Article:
Surveying the estimated 40,000 pumpkins that fill two fields on her family’s 20-acre South Surrey farm, Shari Tompe drinks in the abundance that’s grown with the help of July’s largely soggy weather.
“This is by far our best crop ever,” she says. “It’s a shame…”
Every October, Tompe and her husband, Chris, welcome thousands of people – most of them young students on school field trips – to their Hazelmere Pumpkin Patch on 20 Avenue.
This year has been no different from the past 10 in terms of preparing for the 31 days that start this Saturday. But Tompe said teacher job action that greeted students as they returned to school could translate into a disastrous month of business for her family.
As part of strike action, teachers across B.C. are boycotting administrative duties, including writing report cards, collecting fees and sending home field-trip permission slips.
Tompe said in past years, she has booked about 400 children per day for the October visits, in which students participate in a wagon ride, navigate a corn maze and take home a pumpkin.
This year, she said she’s lucky if she books 50 students a day. And, she’s fielding cancellations.
Those who are backing out are citing the strike, Tompe said.
“People who have booked and are now cancelling say it is the job action. They’re not allowed to physically take money from parents or give permission slips out.”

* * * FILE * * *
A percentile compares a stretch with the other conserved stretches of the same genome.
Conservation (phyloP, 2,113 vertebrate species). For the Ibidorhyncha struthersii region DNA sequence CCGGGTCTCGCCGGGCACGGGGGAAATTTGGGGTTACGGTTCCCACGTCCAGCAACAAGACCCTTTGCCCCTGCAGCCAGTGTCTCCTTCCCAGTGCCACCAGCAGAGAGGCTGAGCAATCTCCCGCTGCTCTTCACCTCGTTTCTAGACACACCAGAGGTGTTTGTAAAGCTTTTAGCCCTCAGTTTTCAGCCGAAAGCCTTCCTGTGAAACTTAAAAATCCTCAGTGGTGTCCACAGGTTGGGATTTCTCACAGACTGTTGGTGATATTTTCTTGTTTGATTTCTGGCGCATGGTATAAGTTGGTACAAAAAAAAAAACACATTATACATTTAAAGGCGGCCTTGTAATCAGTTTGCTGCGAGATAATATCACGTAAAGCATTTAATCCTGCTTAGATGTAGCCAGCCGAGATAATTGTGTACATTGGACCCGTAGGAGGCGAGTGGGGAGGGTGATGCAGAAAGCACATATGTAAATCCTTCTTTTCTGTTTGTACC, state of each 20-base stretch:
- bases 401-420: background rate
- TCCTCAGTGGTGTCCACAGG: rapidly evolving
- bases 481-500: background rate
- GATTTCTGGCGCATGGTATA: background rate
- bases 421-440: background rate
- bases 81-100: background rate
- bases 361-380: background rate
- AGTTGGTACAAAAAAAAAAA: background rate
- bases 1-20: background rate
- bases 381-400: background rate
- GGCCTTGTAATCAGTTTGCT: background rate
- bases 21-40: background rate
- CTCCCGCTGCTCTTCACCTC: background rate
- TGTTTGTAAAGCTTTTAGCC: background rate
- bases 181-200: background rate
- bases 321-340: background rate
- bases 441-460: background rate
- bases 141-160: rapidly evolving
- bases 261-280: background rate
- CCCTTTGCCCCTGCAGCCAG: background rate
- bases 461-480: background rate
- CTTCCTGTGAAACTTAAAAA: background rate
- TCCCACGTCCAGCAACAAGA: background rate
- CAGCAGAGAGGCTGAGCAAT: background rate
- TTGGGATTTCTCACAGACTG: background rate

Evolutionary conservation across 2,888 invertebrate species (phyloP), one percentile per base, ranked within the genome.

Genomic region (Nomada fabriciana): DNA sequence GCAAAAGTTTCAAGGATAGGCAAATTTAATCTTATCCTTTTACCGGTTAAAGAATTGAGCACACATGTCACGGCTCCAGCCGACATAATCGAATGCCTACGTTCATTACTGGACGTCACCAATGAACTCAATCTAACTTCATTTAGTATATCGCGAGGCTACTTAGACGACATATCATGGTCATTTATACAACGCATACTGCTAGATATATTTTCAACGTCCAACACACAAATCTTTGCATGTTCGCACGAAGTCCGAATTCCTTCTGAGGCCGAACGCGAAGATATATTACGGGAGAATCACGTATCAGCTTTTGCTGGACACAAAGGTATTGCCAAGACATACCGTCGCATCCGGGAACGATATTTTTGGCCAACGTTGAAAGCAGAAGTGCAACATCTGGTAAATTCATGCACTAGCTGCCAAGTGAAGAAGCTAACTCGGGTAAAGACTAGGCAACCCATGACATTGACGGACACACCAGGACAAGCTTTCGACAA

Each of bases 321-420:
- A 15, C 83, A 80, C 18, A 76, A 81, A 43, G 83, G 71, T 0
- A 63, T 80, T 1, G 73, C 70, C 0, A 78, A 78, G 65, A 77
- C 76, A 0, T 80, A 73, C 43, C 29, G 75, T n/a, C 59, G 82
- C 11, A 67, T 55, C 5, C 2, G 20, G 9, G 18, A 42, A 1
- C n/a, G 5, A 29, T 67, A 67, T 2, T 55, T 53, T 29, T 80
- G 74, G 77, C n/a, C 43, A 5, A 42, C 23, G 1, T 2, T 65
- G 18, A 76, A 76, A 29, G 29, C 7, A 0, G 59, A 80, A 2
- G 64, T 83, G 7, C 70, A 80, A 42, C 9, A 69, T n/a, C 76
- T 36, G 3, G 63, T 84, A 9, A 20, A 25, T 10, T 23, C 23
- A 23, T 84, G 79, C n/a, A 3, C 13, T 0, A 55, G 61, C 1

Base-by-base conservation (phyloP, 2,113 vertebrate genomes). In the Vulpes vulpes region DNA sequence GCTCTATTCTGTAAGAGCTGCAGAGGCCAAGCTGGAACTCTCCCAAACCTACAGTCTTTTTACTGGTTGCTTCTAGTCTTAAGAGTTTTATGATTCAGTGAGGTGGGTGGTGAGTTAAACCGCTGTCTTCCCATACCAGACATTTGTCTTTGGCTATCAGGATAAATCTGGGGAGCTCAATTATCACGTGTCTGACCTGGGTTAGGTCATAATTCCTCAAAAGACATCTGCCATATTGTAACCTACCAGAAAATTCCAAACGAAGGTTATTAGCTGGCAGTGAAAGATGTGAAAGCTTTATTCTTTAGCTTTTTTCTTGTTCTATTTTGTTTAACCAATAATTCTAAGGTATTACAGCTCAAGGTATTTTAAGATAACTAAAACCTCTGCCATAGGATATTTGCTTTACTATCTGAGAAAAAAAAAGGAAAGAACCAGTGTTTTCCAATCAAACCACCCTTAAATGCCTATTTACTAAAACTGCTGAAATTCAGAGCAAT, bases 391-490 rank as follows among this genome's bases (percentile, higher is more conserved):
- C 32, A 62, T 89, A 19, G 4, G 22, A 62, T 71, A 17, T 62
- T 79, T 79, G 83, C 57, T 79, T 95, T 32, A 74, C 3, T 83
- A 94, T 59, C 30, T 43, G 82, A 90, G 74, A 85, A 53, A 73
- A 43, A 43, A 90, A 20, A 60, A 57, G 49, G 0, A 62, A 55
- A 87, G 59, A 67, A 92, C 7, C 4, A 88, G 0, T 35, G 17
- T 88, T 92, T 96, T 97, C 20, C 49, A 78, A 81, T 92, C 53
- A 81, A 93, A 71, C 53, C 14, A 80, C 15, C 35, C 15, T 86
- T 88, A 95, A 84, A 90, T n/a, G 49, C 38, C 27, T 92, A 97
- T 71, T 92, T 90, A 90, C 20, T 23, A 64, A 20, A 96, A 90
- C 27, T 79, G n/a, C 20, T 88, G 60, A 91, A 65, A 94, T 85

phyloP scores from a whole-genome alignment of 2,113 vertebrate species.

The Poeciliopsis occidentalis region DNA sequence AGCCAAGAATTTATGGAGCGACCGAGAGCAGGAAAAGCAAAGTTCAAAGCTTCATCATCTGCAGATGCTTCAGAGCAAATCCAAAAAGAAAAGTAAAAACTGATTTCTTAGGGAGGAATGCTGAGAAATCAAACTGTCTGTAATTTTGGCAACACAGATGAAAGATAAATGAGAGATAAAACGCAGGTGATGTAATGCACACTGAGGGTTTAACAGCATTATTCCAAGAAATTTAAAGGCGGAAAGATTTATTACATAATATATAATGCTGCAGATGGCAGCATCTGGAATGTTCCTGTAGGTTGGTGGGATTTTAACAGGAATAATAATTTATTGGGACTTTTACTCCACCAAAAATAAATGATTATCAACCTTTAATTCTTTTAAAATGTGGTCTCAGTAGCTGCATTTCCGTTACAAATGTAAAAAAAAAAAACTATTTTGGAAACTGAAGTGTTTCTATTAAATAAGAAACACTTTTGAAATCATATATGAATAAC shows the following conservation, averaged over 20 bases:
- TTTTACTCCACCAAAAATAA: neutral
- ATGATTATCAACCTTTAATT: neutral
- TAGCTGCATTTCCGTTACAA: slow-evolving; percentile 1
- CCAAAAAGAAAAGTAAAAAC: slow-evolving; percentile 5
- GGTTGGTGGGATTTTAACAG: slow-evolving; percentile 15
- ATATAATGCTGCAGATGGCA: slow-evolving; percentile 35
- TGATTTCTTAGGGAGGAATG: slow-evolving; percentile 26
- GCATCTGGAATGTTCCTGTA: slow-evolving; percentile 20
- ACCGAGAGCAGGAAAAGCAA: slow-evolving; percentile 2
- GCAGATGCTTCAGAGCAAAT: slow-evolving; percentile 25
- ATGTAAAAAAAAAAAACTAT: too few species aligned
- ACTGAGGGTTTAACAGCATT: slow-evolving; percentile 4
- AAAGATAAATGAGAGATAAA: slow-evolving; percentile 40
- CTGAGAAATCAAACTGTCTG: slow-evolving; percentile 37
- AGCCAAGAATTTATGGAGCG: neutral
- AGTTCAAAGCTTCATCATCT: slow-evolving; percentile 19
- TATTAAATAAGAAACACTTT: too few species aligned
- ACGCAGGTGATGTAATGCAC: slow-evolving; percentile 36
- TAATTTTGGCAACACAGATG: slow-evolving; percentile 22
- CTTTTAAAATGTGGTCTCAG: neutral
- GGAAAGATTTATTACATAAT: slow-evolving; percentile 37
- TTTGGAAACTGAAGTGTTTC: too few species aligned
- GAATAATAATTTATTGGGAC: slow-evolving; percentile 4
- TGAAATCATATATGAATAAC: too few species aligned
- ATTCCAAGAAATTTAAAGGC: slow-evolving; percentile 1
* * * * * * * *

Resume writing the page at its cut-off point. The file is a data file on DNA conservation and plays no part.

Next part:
According to the B.C. Teachers’ Federation, the job action has not been designed to prevent field trips, and all of the teacher functions that have been withdrawn have been approved by the Labour Relations Board.
However, Surrey school district spokesman Doug Strachan confirmed field trips are among casualties. While there has been no decision at the district level prohibiting them, whether they go ahead depends largely on whether teachers choose to get involved and to what degree, he said.
Principals and vice-principals are already taking on the majority of administrative work usually done by teachers, he added. Tacking on field trips is “really difficult to ask” of them, he said.
Strachan noted the issue of facilitating field trips is one that district officials have specifically asked to meet with union representatives about.
BCTF president Susan Lambert told Peace Arch News Wednesday the point of the job action is to put pressure on administrators.
“Field trips are absolutely fine,” Lambert said. “It’s unfortunate that they’re not going on.”
Lambert said those feeling the pressure should be taking it “up the line and onto Minister (George) Abbott and to Treasury Board to come to a deal on this collective agreement.”
Strachan said he was not surprised impact of the job action has reached beyond the classroom.
“The longer it goes, the more it’s likely to have that effect,” he said.
Tompe estimates the hit to her business could be about $20,000. With just days to go before the pumpkin patch opens to the public, student numbers are at about 2,000 – a decrease of 50 per cent.
“Overall, it’s a quarter of our (farming) business… which is a big hit,” Tompe said. “It’s looking like it could be one of those really devastating years.”
She’s keeping her fingers crossed that weekend weather will co-operate throughout the month, so as not to compound the problem. When it rains, members of the public typically shy away from the pumpkin patch – business they can’t afford to lose.